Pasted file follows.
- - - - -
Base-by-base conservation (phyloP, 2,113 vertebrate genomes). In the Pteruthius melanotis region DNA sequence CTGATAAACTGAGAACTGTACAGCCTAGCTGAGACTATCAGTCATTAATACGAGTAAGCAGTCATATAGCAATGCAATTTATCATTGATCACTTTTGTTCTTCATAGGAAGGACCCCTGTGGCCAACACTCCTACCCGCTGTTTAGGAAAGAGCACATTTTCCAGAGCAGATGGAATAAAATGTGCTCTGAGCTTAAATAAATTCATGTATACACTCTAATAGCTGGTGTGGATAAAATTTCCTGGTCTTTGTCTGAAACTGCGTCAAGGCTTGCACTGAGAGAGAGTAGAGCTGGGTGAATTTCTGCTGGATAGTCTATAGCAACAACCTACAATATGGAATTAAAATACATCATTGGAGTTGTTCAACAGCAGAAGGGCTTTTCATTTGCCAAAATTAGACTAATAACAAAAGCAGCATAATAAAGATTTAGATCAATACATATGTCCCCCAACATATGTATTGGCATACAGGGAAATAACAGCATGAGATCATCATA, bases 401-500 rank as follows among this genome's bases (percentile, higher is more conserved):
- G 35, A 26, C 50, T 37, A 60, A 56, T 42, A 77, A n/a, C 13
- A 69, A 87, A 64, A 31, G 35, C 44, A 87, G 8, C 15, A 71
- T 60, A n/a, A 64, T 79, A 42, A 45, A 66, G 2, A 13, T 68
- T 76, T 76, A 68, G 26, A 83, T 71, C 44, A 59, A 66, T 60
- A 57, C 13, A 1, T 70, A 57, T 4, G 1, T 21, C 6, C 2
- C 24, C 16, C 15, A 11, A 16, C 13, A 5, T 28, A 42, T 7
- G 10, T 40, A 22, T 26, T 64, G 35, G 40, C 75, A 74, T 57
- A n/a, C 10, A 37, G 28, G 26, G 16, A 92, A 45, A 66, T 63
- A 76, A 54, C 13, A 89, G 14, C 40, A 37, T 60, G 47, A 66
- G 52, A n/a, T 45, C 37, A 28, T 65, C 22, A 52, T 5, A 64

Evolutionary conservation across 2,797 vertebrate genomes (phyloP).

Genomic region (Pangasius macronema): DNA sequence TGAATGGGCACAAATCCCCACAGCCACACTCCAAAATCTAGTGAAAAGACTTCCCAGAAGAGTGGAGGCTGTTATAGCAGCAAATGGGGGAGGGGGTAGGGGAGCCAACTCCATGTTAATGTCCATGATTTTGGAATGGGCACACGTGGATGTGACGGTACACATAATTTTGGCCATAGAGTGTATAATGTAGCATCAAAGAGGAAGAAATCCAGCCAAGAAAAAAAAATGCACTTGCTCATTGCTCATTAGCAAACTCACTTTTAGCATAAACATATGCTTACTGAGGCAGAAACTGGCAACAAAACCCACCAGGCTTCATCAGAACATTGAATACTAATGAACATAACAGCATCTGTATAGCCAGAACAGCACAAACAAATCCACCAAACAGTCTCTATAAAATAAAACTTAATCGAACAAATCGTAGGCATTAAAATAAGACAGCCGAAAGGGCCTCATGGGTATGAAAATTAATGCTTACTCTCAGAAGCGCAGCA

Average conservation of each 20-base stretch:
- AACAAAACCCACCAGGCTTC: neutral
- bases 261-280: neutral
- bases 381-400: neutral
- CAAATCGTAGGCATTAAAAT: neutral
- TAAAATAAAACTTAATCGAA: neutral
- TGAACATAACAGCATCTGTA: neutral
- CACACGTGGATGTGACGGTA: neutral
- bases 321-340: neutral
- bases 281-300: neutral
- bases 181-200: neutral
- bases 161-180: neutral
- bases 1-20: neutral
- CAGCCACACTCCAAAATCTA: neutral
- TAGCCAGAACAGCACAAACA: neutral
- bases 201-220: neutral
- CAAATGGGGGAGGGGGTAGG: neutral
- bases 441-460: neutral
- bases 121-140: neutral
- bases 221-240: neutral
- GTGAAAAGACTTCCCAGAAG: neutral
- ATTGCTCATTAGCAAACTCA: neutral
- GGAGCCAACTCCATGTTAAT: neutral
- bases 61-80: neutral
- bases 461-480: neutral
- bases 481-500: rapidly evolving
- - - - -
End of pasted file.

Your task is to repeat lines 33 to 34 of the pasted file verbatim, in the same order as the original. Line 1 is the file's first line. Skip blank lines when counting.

- bases 221-240: neutral
- GTGAAAAGACTTCCCAGAAG: neutral